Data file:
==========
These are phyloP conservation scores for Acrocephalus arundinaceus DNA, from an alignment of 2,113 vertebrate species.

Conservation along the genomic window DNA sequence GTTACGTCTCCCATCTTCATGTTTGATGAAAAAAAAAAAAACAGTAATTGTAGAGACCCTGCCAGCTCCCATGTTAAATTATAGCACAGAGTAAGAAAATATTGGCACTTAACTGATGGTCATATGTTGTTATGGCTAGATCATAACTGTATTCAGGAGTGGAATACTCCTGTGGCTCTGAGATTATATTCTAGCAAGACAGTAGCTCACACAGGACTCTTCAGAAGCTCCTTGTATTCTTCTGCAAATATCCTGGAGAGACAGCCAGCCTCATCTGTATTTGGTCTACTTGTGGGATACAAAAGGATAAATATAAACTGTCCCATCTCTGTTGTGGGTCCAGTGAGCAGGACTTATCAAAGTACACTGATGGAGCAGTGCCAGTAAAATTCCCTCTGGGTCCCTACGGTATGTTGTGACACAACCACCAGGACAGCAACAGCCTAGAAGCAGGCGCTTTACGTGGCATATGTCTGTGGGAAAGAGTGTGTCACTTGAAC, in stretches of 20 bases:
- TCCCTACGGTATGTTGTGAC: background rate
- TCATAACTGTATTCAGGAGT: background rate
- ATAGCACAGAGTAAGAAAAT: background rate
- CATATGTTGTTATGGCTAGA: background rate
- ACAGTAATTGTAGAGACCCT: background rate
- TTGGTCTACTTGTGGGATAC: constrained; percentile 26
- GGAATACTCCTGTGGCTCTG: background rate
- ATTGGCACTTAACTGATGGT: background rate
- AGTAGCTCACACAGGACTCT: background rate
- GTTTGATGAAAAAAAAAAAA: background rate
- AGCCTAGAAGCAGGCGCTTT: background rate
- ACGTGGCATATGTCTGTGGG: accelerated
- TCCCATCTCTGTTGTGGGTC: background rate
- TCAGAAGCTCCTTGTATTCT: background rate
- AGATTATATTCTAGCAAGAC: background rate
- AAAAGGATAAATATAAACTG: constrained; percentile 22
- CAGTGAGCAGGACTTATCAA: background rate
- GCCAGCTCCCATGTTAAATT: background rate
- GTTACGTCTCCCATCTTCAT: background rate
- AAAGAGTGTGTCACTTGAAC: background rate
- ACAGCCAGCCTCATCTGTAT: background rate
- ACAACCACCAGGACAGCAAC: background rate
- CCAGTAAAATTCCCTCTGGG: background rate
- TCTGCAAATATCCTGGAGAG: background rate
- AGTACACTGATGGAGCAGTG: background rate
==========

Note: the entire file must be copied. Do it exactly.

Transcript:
These are phyloP conservation scores for Acrocephalus arundinaceus DNA, from an alignment of 2,113 vertebrate species.

Conservation along the genomic window DNA sequence GTTACGTCTCCCATCTTCATGTTTGATGAAAAAAAAAAAAACAGTAATTGTAGAGACCCTGCCAGCTCCCATGTTAAATTATAGCACAGAGTAAGAAAATATTGGCACTTAACTGATGGTCATATGTTGTTATGGCTAGATCATAACTGTATTCAGGAGTGGAATACTCCTGTGGCTCTGAGATTATATTCTAGCAAGACAGTAGCTCACACAGGACTCTTCAGAAGCTCCTTGTATTCTTCTGCAAATATCCTGGAGAGACAGCCAGCCTCATCTGTATTTGGTCTACTTGTGGGATACAAAAGGATAAATATAAACTGTCCCATCTCTGTTGTGGGTCCAGTGAGCAGGACTTATCAAAGTACACTGATGGAGCAGTGCCAGTAAAATTCCCTCTGGGTCCCTACGGTATGTTGTGACACAACCACCAGGACAGCAACAGCCTAGAAGCAGGCGCTTTACGTGGCATATGTCTGTGGGAAAGAGTGTGTCACTTGAAC, in stretches of 20 bases:
- TCCCTACGGTATGTTGTGAC: background rate
- TCATAACTGTATTCAGGAGT: background rate
- ATAGCACAGAGTAAGAAAAT: background rate
- CATATGTTGTTATGGCTAGA: background rate
- ACAGTAATTGTAGAGACCCT: background rate
- TTGGTCTACTTGTGGGATAC: constrained; percentile 26
- GGAATACTCCTGTGGCTCTG: background rate
- ATTGGCACTTAACTGATGGT: background rate
- AGTAGCTCACACAGGACTCT: background rate
- GTTTGATGAAAAAAAAAAAA: background rate
- AGCCTAGAAGCAGGCGCTTT: background rate
- ACGTGGCATATGTCTGTGGG: accelerated
- TCCCATCTCTGTTGTGGGTC: background rate
- TCAGAAGCTCCTTGTATTCT: background rate
- AGATTATATTCTAGCAAGAC: background rate
- AAAAGGATAAATATAAACTG: constrained; percentile 22
- CAGTGAGCAGGACTTATCAA: background rate
- GCCAGCTCCCATGTTAAATT: background rate
- GTTACGTCTCCCATCTTCAT: background rate
- AAAGAGTGTGTCACTTGAAC: background rate
- ACAGCCAGCCTCATCTGTAT: background rate
- ACAACCACCAGGACAGCAAC: background rate
- CCAGTAAAATTCCCTCTGGG: background rate
- TCTGCAAATATCCTGGAGAG: background rate
- AGTACACTGATGGAGCAGTG: background rate